A new business owner in the midst of growing their business and about to make their first hire will no doubt be excited, but first-time employers need to pause before taking on employees. The previous post began to delve into the important considerations new business owners need to think about before they hire employees, as discussed in a recent article by Associated Press Business Writer Joyce M. Rosenberg.
Before sitting down for interviews, it is important to figure out what your workplace and employee policies will be. It is best to have figured out beforehand policies regarding sick time, vacation time, dress codes and other employee policies. Before hiring anyone, it would be a good idea to put together an employee handbook and any employment contracts, including non-compete agreements and similar contracts.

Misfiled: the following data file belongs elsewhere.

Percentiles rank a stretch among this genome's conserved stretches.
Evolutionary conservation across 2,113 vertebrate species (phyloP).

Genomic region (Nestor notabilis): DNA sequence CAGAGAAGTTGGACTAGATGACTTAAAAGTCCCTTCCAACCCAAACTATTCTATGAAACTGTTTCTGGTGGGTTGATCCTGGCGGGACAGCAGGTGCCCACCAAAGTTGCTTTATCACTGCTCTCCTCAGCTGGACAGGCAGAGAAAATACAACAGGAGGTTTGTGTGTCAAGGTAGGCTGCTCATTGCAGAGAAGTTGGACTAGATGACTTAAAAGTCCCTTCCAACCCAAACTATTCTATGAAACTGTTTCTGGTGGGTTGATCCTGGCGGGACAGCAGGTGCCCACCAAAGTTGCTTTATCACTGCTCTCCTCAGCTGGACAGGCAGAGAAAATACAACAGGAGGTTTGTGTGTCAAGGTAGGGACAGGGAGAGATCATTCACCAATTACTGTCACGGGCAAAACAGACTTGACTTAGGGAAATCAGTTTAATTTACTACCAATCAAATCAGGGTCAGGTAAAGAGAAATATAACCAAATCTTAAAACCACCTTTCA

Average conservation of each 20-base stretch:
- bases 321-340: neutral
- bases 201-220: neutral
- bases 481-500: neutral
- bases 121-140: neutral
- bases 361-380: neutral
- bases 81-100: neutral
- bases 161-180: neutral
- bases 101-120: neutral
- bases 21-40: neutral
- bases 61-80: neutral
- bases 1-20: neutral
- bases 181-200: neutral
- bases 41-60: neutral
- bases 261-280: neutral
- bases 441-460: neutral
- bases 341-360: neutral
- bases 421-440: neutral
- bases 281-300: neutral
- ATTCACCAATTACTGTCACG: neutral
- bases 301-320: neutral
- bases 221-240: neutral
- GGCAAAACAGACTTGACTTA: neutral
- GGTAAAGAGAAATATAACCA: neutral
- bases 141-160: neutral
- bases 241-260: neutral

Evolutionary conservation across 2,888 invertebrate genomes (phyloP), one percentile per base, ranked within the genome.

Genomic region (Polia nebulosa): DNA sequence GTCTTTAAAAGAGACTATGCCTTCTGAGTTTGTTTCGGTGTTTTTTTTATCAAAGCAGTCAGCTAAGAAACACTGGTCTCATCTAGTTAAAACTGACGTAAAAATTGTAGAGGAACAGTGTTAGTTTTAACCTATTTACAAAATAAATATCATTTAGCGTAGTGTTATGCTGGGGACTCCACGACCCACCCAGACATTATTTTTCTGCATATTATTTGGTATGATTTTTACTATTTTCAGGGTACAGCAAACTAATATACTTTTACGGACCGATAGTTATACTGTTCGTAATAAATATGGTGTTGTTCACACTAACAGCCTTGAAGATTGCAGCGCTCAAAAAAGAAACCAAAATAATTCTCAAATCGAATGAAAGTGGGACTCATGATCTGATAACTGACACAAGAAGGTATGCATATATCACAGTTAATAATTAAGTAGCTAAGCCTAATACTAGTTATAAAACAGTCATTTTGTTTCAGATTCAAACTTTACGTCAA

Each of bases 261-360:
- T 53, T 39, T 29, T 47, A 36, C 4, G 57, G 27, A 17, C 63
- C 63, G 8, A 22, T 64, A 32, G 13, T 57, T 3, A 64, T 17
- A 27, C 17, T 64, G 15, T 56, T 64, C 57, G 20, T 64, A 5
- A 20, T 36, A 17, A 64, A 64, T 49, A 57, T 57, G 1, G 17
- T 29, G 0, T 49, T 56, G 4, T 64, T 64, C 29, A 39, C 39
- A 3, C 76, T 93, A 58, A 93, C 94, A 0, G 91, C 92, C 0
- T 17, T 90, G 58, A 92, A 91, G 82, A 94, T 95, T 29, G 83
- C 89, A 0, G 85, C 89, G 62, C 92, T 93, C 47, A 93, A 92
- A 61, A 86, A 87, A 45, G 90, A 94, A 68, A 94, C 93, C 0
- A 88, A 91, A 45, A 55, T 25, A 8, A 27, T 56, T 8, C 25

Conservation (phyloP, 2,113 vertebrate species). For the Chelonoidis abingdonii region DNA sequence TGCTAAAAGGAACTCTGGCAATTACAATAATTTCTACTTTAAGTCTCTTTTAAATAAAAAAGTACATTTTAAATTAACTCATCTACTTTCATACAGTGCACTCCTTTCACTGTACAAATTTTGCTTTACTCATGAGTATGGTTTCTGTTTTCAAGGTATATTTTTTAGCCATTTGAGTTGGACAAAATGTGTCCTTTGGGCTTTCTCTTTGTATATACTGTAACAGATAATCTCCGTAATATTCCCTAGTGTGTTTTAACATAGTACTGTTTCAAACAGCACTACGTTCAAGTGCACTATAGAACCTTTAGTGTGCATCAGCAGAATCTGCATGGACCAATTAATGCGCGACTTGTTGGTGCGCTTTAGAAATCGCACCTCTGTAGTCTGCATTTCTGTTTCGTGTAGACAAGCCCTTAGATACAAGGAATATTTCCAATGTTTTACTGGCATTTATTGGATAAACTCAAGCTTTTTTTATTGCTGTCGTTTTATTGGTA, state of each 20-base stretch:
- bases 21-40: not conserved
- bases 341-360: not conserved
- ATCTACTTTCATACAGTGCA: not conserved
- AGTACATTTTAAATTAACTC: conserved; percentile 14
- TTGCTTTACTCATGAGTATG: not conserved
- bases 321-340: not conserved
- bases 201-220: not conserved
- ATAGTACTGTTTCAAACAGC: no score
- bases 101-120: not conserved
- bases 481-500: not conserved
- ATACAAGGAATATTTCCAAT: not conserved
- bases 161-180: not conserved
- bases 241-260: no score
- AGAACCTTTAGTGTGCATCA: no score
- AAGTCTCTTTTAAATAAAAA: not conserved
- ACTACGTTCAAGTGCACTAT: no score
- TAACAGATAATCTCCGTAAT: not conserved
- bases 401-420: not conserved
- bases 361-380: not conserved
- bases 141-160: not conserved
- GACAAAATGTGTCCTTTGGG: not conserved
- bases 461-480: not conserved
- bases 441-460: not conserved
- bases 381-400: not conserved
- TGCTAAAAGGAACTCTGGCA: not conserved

It is also important, notes Rosenberg, that you are following your own boss’ rules — the government. It is up to you as the business owner to make sure that you are complying with all federal labor laws and New Jersey employment laws. You will have to fill out tax forms for your workers and I-9 forms to prove that your employees can legally work in the U.S. If you have more than 15 employees, you will also have to follow the Americans With Disabilities Act.
Rosenberg writes that it is probably best to consult with those knowledgeable about employment law before hiring your first employee, whether an HR consultant, employment law or business attorney or local Small Business Development Center.
First-time employers may find they have a lot to learn — before they make their first hire (Star Tribune)